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U.S. to Ban Sale of All Drop-Side Baby Cribs

By carolyncastiglia |

BusinessWeek is reporting that the Consumer Product Safety Commission voted unanimously today to ban the sale of drop-side cribs in the United States.  The new regulations for infant beds should go into effect by the end of this year.

This comes as no surprise, after C&T International/Sorelle recalled 170,000 cribs in May due to reports of bruising and abrasions.  More than 9 million drop-side cribs have been recalled since 2005 and 153 deaths from drop-side cribs were reported in the last four years.  Astonishing, really, if you think about it.  My daughter slept in a drop side crib from Target (pictured) for two years.

CPSC Chairman Inez Tenenbaum said today that the agency was “following a mandate from Congress” and that the large number of accidents have occurred “because we had such a weak crib standard.”  It has been almost 30 years since new, industry-wide regulations were issued for baby bedding.  The CPSC is not advising that people who are currently using drop-side cribs replace them, but you should check for recall and safety information on their website.  Pottery Barn Kids drop-side cribs were recalled today, and many other recalled brands are listed here.

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About carolyncastiglia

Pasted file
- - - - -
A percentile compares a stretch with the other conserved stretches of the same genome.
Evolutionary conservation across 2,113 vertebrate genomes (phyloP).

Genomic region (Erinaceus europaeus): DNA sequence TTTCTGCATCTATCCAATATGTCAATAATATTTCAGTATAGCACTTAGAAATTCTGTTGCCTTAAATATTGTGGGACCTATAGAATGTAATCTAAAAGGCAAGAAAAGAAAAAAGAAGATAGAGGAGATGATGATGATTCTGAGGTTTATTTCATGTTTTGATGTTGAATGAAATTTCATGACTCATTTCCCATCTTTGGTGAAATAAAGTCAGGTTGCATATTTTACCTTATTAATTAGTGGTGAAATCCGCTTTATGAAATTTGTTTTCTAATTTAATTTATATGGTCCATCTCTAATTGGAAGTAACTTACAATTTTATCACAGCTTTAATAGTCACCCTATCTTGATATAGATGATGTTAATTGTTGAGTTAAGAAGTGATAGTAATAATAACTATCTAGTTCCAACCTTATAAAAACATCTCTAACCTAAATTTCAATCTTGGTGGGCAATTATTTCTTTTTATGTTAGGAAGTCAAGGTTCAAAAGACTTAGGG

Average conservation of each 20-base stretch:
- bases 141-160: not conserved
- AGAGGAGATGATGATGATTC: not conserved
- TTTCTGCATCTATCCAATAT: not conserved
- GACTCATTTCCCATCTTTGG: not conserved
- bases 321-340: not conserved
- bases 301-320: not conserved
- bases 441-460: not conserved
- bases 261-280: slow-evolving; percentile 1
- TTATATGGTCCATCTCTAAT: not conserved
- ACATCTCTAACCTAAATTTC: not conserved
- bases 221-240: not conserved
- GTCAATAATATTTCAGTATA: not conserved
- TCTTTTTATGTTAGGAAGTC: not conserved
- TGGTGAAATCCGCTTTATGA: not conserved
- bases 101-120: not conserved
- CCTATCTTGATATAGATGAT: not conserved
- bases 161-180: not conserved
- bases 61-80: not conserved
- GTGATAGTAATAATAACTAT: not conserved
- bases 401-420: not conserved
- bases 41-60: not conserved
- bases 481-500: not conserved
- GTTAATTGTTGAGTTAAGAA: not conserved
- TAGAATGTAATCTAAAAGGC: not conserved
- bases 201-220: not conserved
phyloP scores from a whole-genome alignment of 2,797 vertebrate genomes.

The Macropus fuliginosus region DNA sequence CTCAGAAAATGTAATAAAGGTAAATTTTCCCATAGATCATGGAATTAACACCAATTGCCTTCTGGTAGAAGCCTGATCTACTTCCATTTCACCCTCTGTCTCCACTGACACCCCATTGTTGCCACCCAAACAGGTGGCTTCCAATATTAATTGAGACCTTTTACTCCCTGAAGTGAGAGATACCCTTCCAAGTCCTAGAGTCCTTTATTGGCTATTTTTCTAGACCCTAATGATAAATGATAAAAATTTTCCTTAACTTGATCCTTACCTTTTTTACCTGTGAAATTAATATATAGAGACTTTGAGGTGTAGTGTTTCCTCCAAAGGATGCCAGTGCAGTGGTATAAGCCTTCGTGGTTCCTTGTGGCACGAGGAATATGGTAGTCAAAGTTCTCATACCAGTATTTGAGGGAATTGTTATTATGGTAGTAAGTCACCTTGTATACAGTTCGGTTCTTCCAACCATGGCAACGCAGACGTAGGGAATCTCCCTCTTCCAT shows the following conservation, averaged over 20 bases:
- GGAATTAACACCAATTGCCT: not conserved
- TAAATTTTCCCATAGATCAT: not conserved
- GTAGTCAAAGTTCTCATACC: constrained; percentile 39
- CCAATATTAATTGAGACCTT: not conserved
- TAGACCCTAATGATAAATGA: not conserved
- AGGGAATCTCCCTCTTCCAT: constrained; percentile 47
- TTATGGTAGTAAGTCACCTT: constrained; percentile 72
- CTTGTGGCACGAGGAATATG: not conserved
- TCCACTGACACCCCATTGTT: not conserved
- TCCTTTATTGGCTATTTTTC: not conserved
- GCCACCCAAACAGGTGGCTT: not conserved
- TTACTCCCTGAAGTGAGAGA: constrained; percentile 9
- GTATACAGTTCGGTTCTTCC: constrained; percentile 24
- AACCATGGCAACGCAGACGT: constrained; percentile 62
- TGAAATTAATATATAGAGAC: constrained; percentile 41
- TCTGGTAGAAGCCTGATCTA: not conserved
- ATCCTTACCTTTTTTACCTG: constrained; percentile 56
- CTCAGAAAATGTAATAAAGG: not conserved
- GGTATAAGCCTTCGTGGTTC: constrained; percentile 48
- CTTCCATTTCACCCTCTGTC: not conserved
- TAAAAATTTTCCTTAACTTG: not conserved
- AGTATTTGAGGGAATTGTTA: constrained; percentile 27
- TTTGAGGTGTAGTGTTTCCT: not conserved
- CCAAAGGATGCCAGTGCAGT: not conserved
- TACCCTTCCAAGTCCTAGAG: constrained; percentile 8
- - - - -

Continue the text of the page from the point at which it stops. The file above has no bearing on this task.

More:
Carolyn Castiglia is a New York-based comedian/writer wowing audiences with her stand-up and freestyle rap. She’s appeared in TONY, The NY Post, The Idiot’s Guide to Jokes and Life & Style. You can find Carolyn’s writing elsewhere online at and The Huffington Post. Read bio and latest posts → Read Carolyn's latest posts →

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0 thoughts on “U.S. to Ban Sale of All Drop-Side Baby Cribs

  1. [...] Rules U.S. to Ban Drop-Side Cribs in Overhaul of Child-Safety Rules – BusinessWeek U.S. to Ban Sale of All Drop-Side Baby Cribs | Strollerderby [...]

  2. PlumbLucky says:

    So why not improved the ::stupid:: standard rather than to outright ban?

  3. baconsmom says:

    Because having to climb a stepstool to get your baby out of the crib is so much safer, right? Especially at two in the morning. Awesome.

  4. bob says:

    I very much agree with you, PlumbLucky and I wonder why a ban was preferable. Here’s an interesting article that suggests it may be a roundabout way of protecting low-end crib manufacturers:

  5. Rachel says:

    I’m only five feet tall so I really don’t know how I would even be able reach inside a crib without drop sides. Luckily we still have the one we used for my son and provided it hasn’t been recalled, if we should be blessed with another, I will definitely use it again.

  6. JesBelle says:

    I had a drop-side as a kid and my sisters both used it after me. The thing was a tank — heavy and solid, plus all of the hardware was metal. When I looked at cribs for our baby, everything was so flimsy and the hardware was plastic. Since it looked as if I’d have to get a spendy (or moderately spendy) crib anyway, I opted for one that would convert to a toddler bed, and then to a double bed, to get more use from it. Of course those models have fixed sides. My kid’s a moose and I’m no spring chicken, but so far, so good. Still, I wish a decent drop-side had been available. My parents had long since ditched the tank.

  7. Kari says:

    Definitely sad for those of us of shorter stature, especially. I agree with you, PlumbLucky, we should be looking at raising standards, not issuing outright bans.

  8. PlumbLucky says:

    Heck, I’m not exactly of shorter stature and I have trouble with the mattress on the lowest setting!